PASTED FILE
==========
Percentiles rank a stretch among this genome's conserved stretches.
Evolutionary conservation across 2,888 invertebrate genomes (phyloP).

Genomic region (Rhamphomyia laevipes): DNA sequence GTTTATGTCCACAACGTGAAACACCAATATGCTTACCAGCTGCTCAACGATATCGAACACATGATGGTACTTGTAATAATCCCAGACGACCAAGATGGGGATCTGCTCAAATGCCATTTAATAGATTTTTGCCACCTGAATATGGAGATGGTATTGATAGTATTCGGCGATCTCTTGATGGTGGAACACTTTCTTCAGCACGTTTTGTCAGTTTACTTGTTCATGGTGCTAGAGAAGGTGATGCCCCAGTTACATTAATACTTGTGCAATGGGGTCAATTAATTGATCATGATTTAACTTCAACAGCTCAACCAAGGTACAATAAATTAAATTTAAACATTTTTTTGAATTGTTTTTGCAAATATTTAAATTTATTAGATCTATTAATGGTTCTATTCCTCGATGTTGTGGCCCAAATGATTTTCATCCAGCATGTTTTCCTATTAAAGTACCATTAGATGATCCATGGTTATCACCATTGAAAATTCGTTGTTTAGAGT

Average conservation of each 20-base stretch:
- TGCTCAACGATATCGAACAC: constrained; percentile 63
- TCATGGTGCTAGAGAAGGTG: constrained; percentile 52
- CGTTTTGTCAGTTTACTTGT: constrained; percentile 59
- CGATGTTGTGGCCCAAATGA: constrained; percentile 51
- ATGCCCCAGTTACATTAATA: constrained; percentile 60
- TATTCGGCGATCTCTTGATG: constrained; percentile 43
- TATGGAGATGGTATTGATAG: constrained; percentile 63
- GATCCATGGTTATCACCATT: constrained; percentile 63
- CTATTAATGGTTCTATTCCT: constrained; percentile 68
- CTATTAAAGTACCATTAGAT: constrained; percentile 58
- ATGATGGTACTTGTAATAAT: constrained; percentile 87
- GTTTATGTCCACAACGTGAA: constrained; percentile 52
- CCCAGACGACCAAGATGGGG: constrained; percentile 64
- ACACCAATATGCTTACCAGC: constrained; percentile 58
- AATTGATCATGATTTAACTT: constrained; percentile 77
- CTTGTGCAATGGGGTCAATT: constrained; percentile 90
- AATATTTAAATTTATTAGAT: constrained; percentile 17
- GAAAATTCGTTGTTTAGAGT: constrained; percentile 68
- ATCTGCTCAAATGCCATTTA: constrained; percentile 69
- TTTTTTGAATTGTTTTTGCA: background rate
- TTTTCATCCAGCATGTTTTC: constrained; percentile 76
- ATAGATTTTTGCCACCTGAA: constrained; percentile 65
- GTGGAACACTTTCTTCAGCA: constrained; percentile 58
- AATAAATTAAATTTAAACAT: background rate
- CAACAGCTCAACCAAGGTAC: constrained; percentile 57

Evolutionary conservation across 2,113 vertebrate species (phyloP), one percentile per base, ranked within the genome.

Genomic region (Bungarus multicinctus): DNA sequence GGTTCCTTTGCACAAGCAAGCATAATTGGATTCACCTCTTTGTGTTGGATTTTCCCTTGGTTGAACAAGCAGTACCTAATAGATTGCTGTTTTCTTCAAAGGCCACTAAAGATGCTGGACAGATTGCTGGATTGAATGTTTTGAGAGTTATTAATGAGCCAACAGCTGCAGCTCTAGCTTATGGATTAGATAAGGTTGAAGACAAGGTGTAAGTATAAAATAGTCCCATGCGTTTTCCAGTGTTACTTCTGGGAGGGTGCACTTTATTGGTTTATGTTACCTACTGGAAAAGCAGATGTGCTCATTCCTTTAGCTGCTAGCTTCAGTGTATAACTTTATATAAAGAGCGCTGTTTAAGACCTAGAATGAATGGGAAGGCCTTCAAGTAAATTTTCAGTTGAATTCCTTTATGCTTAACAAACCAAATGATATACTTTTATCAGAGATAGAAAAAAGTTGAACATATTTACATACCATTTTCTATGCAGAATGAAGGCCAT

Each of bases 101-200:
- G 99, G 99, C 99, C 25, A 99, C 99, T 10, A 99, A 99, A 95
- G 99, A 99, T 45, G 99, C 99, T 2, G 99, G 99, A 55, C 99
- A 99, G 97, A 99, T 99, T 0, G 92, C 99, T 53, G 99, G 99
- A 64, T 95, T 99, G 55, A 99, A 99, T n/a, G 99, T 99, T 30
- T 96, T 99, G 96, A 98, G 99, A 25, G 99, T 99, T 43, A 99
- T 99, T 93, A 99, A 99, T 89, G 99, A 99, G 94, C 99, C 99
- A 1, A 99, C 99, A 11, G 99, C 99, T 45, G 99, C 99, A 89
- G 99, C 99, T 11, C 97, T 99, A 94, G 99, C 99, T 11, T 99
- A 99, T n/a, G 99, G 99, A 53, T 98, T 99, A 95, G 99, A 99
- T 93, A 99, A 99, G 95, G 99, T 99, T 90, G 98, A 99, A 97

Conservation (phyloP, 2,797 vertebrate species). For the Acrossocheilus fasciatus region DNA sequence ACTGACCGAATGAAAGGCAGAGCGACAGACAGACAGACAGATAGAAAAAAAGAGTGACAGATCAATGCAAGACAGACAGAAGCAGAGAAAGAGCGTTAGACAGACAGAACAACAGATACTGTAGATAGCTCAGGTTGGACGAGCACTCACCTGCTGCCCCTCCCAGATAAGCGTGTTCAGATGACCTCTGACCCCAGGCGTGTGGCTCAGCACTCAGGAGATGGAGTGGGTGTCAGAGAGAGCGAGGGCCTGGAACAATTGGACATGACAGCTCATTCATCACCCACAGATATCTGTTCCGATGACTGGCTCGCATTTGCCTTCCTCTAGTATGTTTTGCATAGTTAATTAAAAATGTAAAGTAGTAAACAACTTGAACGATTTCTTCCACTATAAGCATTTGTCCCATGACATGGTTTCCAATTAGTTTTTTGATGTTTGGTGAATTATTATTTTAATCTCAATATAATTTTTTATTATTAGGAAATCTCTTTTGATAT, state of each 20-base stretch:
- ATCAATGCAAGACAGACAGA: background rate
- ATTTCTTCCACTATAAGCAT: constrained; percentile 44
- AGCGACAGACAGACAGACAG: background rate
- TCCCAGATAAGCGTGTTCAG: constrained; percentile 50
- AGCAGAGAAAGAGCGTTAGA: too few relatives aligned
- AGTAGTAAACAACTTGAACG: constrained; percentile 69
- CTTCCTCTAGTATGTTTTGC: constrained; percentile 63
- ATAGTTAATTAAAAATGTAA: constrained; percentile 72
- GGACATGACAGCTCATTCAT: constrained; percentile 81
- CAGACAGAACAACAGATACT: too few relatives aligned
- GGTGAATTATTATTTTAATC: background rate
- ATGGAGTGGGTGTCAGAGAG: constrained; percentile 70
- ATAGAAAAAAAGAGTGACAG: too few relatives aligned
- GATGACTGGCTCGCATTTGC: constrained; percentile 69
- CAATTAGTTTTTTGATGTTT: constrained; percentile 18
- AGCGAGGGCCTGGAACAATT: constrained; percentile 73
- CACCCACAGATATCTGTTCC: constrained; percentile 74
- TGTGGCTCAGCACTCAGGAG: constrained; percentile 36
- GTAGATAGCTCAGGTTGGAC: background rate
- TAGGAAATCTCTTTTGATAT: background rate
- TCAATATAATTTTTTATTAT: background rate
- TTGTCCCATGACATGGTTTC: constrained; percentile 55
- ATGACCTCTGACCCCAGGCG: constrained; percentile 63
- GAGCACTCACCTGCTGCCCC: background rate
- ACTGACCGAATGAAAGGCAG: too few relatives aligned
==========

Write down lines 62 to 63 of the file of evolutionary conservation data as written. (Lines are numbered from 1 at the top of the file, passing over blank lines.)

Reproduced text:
- GTAGATAGCTCAGGTTGGAC: background rate
- TAGGAAATCTCTTTTGATAT: background rate